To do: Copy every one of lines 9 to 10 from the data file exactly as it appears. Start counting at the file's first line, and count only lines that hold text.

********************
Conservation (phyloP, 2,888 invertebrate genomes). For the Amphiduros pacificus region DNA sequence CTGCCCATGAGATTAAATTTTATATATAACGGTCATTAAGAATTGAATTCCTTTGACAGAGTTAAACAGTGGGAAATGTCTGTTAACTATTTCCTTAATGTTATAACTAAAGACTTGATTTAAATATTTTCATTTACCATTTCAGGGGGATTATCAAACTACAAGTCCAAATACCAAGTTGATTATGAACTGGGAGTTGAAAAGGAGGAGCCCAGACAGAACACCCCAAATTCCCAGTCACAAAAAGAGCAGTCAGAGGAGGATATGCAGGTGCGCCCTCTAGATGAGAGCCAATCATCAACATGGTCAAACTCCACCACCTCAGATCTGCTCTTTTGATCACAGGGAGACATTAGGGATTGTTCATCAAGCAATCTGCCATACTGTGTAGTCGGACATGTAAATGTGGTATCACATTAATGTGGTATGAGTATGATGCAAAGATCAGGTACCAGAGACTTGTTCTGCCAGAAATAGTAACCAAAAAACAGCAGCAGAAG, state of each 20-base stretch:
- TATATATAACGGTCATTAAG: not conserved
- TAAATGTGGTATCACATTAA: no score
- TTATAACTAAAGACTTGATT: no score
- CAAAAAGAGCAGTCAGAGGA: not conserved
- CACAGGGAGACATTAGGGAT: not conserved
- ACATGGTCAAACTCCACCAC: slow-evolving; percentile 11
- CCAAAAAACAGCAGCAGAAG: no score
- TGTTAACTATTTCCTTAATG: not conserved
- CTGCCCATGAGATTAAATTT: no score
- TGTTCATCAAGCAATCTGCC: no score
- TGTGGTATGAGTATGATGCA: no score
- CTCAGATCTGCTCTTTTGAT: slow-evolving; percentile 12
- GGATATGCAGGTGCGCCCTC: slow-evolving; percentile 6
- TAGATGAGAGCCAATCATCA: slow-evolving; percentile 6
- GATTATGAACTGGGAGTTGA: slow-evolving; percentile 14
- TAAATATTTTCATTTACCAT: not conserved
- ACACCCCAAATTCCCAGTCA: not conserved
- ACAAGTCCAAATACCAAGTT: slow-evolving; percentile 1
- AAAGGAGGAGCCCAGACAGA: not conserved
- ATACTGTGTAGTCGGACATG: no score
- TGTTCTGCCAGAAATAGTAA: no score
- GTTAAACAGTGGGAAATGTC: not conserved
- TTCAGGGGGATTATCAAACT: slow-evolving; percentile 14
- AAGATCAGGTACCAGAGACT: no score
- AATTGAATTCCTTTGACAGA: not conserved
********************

- TGTTAACTATTTCCTTAATG: not conserved
- CTGCCCATGAGATTAAATTT: no score